Teachers' compassion offers food for thought
The idea of children going hungry in 21st-century Scotland instinctively feels absurd. It is supposed to be a topic for the History Channel to ponder, a plight of the Dust Bowl and the Dickensian slums. To lack the basic levels of nutrition to get through the day should, like polio and child labour, be a scandal buried in the past.
And yet. Children in Scotland may no longer be shimmying up chimneys, but in increasing numbers they are not eating enough - and sometimes barely eating at all (see pages 18-20).
The clues have been there for a while. Teachers have reported more children arriving at school gaunt and listless. They see pupils stealing food and deal with the outbursts of rage prompted by rumbling stomachs. Referrals to food banks - an emblem of these times of austerity - are soaring, with teachers often doing the referring.
The anecdotal evidence is the tip of an almighty iceberg. Child poverty fell by 44 per cent between 1996-97 and 2011-12. Now that progress has gone into reverse. "It will get much bleaker before it gets better," says Dr John McKendrick of Glasgow Caledonian University.
Some 220,000 children in Scotland are currently estimated to live in poverty, and that figure may swell by 100,000 in the next five years.
The teaching profession is by its nature altruistic. It is no surprise to hear of teachers bringing in toasters to make breakfast for whole classes, so the most needy child doesn't feel ashamed, or storing fruit in their desks for the boys and girls who fall asleep because last night's dinner never happened.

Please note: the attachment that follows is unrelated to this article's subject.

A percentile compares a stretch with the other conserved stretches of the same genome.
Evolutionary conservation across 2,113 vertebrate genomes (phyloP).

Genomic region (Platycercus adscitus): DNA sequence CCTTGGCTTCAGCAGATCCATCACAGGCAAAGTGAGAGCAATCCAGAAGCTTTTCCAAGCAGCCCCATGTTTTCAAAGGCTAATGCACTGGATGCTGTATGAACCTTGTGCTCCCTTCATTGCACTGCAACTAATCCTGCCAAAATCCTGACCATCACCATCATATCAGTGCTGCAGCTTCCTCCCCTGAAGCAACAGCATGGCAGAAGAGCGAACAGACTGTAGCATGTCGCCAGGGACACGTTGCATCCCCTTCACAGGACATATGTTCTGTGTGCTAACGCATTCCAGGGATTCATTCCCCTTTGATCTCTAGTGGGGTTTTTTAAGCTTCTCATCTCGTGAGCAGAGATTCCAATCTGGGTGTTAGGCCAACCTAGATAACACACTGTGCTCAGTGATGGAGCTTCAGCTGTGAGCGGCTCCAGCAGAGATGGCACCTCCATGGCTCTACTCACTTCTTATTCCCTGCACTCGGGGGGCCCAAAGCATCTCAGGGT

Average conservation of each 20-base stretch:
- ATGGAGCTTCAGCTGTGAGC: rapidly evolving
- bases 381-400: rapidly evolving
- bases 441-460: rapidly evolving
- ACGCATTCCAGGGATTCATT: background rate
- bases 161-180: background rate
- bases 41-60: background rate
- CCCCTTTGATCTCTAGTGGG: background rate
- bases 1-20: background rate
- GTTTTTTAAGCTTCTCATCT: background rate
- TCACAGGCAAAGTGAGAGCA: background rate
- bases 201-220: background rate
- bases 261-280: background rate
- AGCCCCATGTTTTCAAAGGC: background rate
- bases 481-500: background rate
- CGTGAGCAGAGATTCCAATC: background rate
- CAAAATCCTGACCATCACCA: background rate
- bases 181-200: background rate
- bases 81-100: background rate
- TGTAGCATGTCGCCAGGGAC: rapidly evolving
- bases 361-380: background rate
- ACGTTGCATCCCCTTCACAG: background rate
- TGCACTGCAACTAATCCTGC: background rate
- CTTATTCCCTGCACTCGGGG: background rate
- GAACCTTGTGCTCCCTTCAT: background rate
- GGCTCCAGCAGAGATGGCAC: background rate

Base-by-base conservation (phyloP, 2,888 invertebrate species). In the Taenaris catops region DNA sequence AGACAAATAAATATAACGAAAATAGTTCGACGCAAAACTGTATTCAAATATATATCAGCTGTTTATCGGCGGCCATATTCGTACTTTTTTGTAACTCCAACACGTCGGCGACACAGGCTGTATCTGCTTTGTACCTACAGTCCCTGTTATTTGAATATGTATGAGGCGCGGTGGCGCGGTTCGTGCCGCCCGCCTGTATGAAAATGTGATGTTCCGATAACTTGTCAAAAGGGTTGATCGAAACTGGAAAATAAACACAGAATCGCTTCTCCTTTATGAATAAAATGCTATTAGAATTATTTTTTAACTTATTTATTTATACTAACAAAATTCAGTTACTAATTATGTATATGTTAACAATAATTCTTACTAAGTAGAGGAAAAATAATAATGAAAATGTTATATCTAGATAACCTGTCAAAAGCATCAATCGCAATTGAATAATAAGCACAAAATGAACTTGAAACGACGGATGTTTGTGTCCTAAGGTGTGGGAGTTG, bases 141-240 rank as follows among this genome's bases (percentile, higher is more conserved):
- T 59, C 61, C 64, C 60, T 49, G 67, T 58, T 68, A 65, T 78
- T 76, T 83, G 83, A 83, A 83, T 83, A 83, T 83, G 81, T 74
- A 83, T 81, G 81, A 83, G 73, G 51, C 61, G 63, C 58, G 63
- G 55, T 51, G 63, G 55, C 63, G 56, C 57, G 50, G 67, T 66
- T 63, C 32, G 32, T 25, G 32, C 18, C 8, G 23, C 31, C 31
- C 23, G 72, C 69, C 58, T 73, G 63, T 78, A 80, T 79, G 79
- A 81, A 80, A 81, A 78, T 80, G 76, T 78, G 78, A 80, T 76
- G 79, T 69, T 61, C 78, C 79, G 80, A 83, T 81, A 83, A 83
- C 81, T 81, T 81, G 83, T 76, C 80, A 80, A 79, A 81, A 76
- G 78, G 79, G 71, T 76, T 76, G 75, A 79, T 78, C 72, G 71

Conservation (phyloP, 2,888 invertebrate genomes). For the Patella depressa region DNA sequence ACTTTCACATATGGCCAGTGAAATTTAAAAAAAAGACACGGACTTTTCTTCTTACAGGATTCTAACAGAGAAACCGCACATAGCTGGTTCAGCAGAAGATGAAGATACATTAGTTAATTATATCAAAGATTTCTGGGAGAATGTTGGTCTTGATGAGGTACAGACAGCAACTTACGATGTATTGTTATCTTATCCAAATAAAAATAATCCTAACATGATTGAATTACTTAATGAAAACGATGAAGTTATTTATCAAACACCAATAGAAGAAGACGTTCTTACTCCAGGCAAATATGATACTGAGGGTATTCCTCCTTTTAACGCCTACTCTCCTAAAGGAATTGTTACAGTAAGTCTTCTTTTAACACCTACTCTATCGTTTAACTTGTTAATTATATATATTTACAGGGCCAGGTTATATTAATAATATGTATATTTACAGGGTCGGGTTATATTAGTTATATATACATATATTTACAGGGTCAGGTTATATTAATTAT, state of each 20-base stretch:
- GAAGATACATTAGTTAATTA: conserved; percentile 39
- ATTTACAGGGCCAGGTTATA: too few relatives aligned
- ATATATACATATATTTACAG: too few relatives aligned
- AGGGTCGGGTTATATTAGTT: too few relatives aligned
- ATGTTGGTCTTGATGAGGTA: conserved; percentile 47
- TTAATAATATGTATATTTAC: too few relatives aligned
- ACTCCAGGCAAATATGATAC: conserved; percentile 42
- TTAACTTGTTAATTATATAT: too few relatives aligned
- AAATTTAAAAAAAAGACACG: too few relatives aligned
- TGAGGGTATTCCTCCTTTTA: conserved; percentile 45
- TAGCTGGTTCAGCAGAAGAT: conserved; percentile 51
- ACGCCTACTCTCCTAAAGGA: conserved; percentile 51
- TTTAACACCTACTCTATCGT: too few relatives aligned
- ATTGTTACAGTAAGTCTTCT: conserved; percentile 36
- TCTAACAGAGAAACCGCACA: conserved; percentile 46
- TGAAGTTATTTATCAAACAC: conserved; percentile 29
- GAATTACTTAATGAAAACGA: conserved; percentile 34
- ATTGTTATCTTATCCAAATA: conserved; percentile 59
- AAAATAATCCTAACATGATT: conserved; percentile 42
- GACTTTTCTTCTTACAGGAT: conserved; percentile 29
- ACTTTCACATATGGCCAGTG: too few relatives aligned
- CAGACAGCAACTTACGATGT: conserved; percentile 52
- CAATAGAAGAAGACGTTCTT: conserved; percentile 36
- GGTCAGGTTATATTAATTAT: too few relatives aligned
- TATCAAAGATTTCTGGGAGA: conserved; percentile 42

But teachers and their employers can only do so much. Forces far beyond them have caused poverty to be on the rise again. Local authorities are warning that the worst cuts to services are yet to come. We are seven years on from the epoch-making global financial crisis but, like an oil slick in the ocean, the damage slowly continues to spread outwards.
Now we may see whether the ongoing reform of schooling in Scotland really will produce a generation of independent thinkers, as it claims on the Curriculum for Excellence tin. Will pupils be empowered enough to pick apart the political recklessness and idolatry of markets that got us into this mess, to redress the catastrophic mistakes of their elders? Or will they succumb to a grim acceptance that living standards are on their way down and there's nothing they can do about it?
The former will mean learning to understand some head-scrambling ideas, and - as one child said in a report on poverty and education last year - if you don't eat then you can't think.
So that slice of toast, those extra tangerines and the cereal bars stuffed into teachers' lunchboxes may do more than offset hunger pangs. Children need to eat - but they've got a lot of thinking to do, too.